Go with the cash flow

Roger Montgomery likes businesses with strong revenue streams

Roger Montgomery


WHEN RESEARCHING potential companies in which to invest, recurring revenue should be a key characteristic to look for. I will show you why it is so important. First, I want you to put the stockmarket to one side and think like a business owner. Consider the benefits of running a business that begins each year with a material amount of revenues, cash flows and profits already locked in.

Having absolute certainty that 70%, 80%, 90% or even 100% of your revenues are secure for any future period is an enormous “leg up” for a management team. Knowing that cash will continue to flow through your door each and every day, regardless of what events transpire, enables business goals, forecasts and budgets to be accurately prepared.

Flowing out of this is generally (but not always) an efficient, well-run entity with a strong financial backbone. A well-funded balance sheet, with predictable sources of future financing, provide an enviable platform for management to expand operations organically or by acquisition.

This may sound logical and simplistic, but keep in mind that stockmarket investors regularly lose sight of their core goal of long-term stable returns when they are being bamboozled by a constant stream of short-term negative global economic news.

Unless you can reliably predict the movements of share prices in the short term, you must give your portfolio the very best opportunity to weather the market fluctuations. Whether you are building a portfolio from the ground up or adjusting your current holdings, you must ensure your portfolio is always pointed in the right direction.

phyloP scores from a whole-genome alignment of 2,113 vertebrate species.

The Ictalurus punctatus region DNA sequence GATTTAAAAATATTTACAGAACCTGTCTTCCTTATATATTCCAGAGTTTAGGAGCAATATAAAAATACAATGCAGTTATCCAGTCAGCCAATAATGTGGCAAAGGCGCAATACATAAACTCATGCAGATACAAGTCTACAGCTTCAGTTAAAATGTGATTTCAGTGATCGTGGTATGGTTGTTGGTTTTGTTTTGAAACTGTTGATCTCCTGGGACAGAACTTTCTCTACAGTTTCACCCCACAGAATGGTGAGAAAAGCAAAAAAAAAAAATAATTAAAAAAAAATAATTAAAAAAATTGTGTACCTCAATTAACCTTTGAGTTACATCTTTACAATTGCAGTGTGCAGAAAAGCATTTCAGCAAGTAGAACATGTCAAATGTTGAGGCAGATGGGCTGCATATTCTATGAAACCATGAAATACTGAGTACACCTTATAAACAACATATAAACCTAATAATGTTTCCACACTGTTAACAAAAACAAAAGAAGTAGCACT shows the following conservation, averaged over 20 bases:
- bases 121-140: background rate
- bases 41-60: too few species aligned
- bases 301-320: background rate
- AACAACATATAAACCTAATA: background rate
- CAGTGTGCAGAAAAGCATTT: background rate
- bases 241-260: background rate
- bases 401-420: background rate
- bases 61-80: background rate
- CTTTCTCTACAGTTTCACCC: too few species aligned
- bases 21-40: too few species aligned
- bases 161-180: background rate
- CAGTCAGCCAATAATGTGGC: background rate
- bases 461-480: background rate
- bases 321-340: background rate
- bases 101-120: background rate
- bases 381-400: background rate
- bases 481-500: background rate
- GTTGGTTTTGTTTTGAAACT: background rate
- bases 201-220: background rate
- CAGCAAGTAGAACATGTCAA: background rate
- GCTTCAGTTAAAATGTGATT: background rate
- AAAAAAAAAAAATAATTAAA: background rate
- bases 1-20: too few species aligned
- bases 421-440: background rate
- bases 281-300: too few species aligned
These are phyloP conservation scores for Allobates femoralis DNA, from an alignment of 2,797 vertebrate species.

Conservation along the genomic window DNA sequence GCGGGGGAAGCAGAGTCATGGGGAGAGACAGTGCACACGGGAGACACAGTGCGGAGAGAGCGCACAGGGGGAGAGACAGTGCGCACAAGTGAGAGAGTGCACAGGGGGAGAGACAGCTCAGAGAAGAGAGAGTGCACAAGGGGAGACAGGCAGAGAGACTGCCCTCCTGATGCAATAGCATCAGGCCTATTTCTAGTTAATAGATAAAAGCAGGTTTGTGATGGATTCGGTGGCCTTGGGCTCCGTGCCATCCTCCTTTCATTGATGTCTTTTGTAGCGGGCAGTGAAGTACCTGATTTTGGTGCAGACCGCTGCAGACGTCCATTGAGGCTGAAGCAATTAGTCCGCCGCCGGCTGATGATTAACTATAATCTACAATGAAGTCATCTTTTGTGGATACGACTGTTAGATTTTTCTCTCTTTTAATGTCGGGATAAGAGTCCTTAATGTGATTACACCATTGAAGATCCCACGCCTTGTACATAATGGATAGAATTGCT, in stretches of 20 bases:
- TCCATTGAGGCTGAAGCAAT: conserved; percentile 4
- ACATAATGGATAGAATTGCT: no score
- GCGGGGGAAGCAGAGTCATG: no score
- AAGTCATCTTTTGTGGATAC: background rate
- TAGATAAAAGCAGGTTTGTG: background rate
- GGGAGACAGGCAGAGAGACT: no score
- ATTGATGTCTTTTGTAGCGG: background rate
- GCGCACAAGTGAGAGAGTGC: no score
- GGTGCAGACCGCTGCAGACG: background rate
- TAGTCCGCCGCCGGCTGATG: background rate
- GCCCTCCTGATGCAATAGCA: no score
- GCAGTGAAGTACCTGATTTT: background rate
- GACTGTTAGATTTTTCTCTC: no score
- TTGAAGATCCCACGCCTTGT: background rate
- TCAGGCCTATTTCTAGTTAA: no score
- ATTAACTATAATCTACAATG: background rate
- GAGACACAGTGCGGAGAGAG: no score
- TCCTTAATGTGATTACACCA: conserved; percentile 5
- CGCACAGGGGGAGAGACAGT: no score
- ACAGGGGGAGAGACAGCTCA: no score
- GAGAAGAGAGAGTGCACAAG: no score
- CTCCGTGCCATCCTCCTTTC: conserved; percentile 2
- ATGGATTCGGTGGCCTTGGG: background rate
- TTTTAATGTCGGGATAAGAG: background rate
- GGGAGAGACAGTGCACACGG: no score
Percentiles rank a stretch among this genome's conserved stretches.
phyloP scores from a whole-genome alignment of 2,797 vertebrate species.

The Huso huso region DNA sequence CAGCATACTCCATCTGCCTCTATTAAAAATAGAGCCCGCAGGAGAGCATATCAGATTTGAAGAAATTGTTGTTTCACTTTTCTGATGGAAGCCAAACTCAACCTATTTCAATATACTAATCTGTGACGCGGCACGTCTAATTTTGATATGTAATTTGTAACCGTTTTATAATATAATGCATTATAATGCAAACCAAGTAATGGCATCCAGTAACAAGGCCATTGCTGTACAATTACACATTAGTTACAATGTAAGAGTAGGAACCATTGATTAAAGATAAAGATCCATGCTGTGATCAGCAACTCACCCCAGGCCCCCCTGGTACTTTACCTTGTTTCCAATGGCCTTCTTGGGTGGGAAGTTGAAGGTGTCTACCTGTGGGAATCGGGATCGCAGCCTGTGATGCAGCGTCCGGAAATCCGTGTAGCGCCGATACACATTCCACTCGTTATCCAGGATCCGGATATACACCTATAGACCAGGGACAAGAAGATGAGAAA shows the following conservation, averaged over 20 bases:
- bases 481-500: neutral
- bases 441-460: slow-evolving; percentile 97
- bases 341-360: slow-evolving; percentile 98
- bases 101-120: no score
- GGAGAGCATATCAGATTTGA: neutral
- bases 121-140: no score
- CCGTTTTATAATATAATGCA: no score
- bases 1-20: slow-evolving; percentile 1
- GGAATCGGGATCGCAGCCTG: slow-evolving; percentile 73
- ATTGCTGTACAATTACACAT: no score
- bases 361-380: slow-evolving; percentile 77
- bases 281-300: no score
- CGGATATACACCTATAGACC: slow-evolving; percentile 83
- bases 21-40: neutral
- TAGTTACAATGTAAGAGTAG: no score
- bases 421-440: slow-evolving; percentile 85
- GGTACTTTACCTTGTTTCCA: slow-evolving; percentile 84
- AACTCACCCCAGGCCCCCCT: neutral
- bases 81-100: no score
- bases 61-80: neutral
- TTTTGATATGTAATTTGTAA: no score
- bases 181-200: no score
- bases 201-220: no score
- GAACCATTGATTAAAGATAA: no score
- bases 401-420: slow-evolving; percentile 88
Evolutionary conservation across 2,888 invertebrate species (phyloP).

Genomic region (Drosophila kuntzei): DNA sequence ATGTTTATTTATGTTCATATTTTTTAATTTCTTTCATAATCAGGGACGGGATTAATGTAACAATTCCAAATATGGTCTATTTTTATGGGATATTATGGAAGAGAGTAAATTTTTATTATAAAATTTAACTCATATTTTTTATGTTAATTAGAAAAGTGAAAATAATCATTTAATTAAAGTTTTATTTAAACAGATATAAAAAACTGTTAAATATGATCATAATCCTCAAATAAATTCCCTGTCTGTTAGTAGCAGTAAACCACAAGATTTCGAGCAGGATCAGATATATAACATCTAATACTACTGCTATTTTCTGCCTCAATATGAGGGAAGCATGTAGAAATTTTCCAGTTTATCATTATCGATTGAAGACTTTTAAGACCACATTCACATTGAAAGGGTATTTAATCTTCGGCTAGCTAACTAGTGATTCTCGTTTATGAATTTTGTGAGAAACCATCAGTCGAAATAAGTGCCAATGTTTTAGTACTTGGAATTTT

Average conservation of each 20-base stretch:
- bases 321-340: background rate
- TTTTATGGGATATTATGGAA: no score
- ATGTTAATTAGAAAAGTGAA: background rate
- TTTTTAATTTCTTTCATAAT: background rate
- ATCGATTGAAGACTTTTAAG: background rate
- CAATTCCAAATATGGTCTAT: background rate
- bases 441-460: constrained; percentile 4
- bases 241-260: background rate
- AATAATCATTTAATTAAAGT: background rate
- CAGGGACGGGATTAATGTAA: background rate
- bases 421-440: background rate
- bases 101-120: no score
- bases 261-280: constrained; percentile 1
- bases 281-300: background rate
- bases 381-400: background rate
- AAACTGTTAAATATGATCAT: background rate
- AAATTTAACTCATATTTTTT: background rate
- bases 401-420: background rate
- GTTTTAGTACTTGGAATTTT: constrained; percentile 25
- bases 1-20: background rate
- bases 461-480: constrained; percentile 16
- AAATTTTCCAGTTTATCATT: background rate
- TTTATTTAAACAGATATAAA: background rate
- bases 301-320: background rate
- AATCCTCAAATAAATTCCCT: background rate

Stability and predictability are key ingredients to use in your investment process over the entire business cycle. And while there are many definitions of what constitutes “stable” and “predictable”, in my mind “recurring revenue” certainly fits the bill on many levels.

This is what sets companies in the telecommunications sector apart – companies like Amcom, BigAir, iiNet, M2 Telecommunications, Singapore Telecom, Telecom Corp, Telstra and TPG Telecom. All have a common redeeming characteristic – long-term contracts with their clients.

For telcos, the obvious long-term contracts are mobile phone plans and internet subscriptions, which are typically 12 to 24 months. Having hundreds of thousands of customers making payments each month like clockwork is a highly prized asset.

With this in mind, let’s turn the stockmarket back on and question whether or not you, as an investor, should build a portfolio of such businesses?

The chart compares the performance of an equally weighted portfolio of the aforementioned stocks with the performance of the All Ordinaries Index over the past 24 months. My conclusion? The performance of businesses with large recurring revenue streams can be simply stunning.

Some will argue that such conclusions are inappropriate given the short sample period and survivorship bias inherent in the analysis. While this may be the case, the reality is that these stocks and their underlying businesses have performed wonderfully over a period that saw budgetary turmoil in America, natural disasters in Asia and a debt crisis in Europe.

At Montgomery Investment Management, our investing experience (and subsequent returns) support the notion that businesses with earnings stability have a greater chance of providing outperformance over the long run. Why? Because investors gravitate to them like moths around a street lamp.

We will continue to be comfortable investing in business with recurring revenue streams. And if you can think of any we should take a look at, we’d be delighted to hear from you, so please call or, preferably, write.

Roger Montgomery is a portfolio manager at Montgomery Investment Management. For his book, Value.Able, see www.rogermontgomery.com.


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